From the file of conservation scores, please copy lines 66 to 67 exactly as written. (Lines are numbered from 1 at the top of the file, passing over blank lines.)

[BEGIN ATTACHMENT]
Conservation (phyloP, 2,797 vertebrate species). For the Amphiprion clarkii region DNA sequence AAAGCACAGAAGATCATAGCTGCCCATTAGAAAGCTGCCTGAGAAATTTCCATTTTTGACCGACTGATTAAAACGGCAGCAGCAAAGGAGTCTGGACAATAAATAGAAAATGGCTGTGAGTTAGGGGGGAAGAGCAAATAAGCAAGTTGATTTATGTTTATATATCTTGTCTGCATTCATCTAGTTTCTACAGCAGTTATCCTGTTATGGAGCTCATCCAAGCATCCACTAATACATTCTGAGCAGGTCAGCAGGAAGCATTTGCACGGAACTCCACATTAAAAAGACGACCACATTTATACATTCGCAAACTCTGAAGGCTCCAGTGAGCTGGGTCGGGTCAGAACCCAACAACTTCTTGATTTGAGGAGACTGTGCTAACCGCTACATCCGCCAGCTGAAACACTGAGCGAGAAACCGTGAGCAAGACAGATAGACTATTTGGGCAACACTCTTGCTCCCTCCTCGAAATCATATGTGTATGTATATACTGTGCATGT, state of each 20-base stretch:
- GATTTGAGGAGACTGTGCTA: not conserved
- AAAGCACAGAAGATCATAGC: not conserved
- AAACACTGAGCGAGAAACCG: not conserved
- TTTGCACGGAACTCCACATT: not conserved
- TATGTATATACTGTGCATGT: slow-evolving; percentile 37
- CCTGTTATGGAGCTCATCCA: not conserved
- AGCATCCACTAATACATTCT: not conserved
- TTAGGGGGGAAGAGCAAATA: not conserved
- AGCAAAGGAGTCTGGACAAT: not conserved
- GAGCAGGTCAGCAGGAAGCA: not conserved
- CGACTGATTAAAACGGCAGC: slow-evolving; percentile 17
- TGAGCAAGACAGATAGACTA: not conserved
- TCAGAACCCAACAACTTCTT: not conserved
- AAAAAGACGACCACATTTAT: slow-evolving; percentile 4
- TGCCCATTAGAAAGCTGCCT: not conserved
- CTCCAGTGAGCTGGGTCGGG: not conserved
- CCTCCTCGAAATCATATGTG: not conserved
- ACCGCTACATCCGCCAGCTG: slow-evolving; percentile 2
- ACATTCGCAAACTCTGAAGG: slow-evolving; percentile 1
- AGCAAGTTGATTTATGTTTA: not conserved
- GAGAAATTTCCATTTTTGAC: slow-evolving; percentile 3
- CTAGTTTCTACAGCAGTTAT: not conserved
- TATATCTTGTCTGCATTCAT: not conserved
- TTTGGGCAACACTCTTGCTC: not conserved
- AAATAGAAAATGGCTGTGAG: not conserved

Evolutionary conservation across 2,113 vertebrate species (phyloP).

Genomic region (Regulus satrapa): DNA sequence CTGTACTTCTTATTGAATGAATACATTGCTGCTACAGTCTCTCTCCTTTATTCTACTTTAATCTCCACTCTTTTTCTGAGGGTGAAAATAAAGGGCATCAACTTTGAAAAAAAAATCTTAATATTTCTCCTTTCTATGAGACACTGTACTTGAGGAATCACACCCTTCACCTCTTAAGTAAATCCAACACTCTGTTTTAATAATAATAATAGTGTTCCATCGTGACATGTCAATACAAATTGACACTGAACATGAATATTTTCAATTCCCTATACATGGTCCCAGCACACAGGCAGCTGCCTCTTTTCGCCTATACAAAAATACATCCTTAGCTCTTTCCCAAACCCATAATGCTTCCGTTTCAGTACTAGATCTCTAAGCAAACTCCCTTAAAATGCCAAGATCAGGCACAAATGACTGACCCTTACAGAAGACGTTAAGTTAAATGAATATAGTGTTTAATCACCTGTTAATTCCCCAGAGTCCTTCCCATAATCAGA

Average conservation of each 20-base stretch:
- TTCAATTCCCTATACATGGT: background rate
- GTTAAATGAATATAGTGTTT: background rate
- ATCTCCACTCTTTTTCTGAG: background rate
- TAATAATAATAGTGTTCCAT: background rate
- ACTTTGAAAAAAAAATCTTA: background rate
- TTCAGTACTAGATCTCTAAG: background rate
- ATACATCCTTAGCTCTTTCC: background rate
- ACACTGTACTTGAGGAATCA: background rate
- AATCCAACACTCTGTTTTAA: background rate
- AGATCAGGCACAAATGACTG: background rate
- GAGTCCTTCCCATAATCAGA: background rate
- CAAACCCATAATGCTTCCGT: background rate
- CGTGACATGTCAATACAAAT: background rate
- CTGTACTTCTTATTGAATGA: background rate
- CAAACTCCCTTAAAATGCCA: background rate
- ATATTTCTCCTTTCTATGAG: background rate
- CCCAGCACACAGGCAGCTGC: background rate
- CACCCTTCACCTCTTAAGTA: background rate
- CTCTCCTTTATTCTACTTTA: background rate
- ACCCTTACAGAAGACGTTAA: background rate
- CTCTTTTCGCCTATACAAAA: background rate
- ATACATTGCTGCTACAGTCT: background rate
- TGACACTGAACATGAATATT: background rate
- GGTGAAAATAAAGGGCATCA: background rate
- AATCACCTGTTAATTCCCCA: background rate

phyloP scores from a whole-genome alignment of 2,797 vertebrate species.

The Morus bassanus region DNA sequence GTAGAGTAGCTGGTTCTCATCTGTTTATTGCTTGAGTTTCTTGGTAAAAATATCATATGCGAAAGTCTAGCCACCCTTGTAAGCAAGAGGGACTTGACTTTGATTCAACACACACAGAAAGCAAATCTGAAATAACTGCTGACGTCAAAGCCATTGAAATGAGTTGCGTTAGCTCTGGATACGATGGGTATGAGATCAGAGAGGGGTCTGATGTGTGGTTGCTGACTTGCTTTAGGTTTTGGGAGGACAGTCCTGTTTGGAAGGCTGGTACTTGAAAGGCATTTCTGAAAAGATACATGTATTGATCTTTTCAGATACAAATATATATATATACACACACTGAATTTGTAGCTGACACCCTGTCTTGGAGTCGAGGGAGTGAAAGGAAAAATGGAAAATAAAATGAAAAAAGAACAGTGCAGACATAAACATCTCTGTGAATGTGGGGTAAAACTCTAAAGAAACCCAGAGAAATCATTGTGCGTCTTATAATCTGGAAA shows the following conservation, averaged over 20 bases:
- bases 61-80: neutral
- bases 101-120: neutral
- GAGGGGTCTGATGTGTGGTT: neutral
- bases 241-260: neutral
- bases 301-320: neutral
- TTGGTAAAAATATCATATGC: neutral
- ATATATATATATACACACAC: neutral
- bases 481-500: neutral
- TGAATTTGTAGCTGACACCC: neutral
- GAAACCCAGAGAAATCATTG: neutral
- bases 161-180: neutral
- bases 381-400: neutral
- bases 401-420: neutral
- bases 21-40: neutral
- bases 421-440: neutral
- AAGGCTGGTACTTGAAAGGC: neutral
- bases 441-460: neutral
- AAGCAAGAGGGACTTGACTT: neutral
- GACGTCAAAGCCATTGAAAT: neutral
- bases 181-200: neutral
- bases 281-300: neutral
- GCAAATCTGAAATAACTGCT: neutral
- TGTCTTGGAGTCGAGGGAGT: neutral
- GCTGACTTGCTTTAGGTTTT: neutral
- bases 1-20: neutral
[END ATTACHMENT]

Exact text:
- GAAACCCAGAGAAATCATTG: neutral
- bases 161-180: neutral